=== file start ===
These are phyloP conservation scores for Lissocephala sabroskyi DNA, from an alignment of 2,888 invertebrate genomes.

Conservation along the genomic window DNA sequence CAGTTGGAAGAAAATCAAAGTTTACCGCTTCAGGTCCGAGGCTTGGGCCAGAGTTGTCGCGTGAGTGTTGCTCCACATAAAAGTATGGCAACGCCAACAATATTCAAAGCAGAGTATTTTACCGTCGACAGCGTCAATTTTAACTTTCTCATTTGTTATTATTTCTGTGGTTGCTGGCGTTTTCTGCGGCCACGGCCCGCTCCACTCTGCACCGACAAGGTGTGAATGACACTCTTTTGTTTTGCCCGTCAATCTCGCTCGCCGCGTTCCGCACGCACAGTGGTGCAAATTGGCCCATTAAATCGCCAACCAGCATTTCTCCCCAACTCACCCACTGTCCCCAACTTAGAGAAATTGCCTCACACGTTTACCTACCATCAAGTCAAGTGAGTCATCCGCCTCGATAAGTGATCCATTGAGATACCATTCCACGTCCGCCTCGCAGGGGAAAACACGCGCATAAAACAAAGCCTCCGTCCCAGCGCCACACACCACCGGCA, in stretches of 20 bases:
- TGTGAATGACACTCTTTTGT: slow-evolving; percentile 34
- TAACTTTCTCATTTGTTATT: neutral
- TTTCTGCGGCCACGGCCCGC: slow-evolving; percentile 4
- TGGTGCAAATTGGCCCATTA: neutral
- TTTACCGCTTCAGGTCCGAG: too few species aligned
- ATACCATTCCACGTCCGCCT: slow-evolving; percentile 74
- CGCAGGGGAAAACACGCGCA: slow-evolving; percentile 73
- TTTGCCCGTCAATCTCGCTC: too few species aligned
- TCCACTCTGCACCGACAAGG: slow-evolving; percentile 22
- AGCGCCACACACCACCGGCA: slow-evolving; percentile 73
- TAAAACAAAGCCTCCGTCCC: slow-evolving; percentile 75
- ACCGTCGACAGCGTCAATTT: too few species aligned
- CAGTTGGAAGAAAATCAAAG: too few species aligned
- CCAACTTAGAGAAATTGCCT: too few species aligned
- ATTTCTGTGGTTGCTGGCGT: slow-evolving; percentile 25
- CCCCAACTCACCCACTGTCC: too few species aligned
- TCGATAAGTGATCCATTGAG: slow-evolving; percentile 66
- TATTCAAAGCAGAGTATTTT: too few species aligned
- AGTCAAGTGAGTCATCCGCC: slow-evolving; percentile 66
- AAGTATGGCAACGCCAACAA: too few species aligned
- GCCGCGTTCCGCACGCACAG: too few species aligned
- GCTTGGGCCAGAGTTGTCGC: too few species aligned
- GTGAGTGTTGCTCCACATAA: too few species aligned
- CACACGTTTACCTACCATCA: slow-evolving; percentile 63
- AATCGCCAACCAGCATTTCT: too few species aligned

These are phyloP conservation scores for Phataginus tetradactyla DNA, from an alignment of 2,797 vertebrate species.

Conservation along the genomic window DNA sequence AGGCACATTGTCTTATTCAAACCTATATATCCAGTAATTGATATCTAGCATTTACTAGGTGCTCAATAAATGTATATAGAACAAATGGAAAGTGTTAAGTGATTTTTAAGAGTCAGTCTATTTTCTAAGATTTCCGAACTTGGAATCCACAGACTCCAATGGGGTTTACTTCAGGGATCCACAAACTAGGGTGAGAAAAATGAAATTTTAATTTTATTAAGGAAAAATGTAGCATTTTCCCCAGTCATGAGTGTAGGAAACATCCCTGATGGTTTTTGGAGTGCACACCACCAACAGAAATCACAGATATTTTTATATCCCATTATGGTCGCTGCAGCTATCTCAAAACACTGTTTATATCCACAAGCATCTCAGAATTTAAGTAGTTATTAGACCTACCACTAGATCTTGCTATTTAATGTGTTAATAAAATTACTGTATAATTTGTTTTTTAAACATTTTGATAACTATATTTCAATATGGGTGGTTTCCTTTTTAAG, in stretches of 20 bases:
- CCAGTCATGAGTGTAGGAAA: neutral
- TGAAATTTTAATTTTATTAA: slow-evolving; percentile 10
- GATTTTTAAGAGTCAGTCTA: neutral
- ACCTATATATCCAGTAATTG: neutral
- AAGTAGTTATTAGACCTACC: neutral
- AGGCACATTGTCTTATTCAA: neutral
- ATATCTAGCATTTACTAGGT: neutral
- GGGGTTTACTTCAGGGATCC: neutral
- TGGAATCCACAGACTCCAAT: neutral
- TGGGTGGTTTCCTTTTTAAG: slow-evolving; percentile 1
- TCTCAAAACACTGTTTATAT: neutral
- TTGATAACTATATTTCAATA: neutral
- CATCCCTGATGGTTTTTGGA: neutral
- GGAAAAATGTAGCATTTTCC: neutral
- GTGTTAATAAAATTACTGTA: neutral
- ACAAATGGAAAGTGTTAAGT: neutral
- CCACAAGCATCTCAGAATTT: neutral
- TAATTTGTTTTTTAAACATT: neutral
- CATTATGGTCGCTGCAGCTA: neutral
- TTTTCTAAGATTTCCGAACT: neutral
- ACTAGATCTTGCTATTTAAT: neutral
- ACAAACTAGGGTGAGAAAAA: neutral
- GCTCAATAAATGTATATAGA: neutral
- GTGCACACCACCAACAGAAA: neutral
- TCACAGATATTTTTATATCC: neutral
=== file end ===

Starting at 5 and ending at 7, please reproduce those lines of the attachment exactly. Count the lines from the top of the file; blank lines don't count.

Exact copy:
- TTTCTGCGGCCACGGCCCGC: slow-evolving; percentile 4
- TGGTGCAAATTGGCCCATTA: neutral
- TTTACCGCTTCAGGTCCGAG: too few species aligned